Had a run-in with your health insurer after surgery? Unclear if you’ve signed up for the wrong life cover? Insurance Samadhan, a start-up, strives to iron out customer grievances with Indian insurers — which are quite plentiful. bl.portfolio spoke to Deepak B Uniyal, co-founder and CEO of this venture, which has resolved 10,000 plus complaints, for insights on how policyholders can improve their experience with life and health insurance. Excerpts from the interaction:


Why are customer grievances with insurance products much higher than with any other financial product?

This is not just an Indian problem, but a global one. I think it is because insurance is still a very complicated product with a lot of terms and conditions, where the customers struggle to understand the jargon and technicalities. There’s a saying globally that insurance is never bought, it is always sold. Essentially, therefore, people buying insurance don’t wholly know what they’re buying. Those selling the product also, sometimes don’t fully know what they’re selling.

Insurance selling is very difficult because one is not selling a visible product, but a promise. This is why it is an industry where, if 100 people join as agents on day one, 60 leave by the end of the first year. But the customer is expected to stay with a life policy for many years. This leads to a lot of orphaned customers and, thus, complaints. 


What are the most common kinds of complaints that you receive?

We receive three main kinds of complaints. We get complaints about mis-selling, mainly in life insurance policies. Seniors get sold life policies as substitutes for fixed deposits. Small businessmen get sold insurance products in lieu of business loans. People from all walks of life are sold life insurance plans promising ‘high’ returns. In case of health insurance, most complaints we get relate to short settlement, claim rejections in both and delays in claim settlements. We also get complaints about fire, theft or marine claims.


Complaints about claim repudiation and partial settlement are particularly high with health insurance. Why is this?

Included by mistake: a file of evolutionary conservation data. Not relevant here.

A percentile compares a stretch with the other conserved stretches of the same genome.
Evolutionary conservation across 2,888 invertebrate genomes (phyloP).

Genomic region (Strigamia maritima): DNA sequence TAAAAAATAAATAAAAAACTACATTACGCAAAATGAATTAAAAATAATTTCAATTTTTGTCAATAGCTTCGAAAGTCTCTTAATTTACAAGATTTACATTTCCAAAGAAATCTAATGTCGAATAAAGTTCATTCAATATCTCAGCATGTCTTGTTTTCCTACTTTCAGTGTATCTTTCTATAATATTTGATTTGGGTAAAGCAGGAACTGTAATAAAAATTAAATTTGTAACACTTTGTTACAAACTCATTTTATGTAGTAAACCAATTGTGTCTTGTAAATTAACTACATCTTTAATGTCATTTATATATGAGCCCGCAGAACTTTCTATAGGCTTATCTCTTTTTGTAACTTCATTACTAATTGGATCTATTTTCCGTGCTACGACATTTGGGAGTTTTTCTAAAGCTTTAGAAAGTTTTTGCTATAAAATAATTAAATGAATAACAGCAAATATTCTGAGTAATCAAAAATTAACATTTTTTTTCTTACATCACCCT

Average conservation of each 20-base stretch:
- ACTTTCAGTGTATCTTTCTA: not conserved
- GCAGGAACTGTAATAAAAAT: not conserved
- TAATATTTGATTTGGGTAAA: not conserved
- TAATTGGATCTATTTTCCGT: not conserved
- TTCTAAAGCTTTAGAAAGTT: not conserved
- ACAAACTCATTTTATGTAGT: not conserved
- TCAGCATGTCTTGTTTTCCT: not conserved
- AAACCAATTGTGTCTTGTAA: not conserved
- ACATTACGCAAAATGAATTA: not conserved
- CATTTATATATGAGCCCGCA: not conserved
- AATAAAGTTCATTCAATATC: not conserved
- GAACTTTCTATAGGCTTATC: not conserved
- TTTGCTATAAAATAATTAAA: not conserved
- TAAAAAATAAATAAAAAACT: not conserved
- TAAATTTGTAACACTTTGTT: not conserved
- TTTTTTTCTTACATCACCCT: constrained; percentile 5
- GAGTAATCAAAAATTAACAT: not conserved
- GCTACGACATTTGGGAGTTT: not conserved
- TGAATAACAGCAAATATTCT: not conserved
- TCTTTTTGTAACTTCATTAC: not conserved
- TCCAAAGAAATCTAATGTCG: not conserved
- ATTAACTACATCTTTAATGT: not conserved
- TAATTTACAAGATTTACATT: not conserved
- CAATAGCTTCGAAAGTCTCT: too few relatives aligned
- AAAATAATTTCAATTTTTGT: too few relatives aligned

There may be non-disclosure of material information while buying insurance. The problem also has to do with the many parties involved in the processing of the claim – the hospital, the third-party administrator (TPA), the insurer, the investigators and also the customer. When the insurer receives only partial information, there is a tendency to reject or partly pay claims.

Claim settlement is often a function of how well you represent the claim to the insurer. The person receiving claims at the insurer’s end is taught to have a certain checklist and to assess claims in a particular way. The customer may not be aware of this. Hospitals often do not do this efficiently. This results in rejections and partial health claims settlement.


What can health insurance buyers do to improve their claims experience?

The foundation of a home decides its strength. The proposal form you fill at the time of buying health insurance needs to be filled very carefully as it is the foundation of your insurance contract.You need to disclose all pre-existing conditions, no matter how trivial you think they are. A pre-existing condition like hypertension can later lead to many other health conditions for which you may need to file a claim. Lifestyle factors like smoking, drinking, using tobacco must be disclosed. Family history of illnesses must be disclosed. One important disclosure that most people miss out on is mentioning if they have another health policy in force. If all of this is properly taken care of, claims won’t get easily rejected.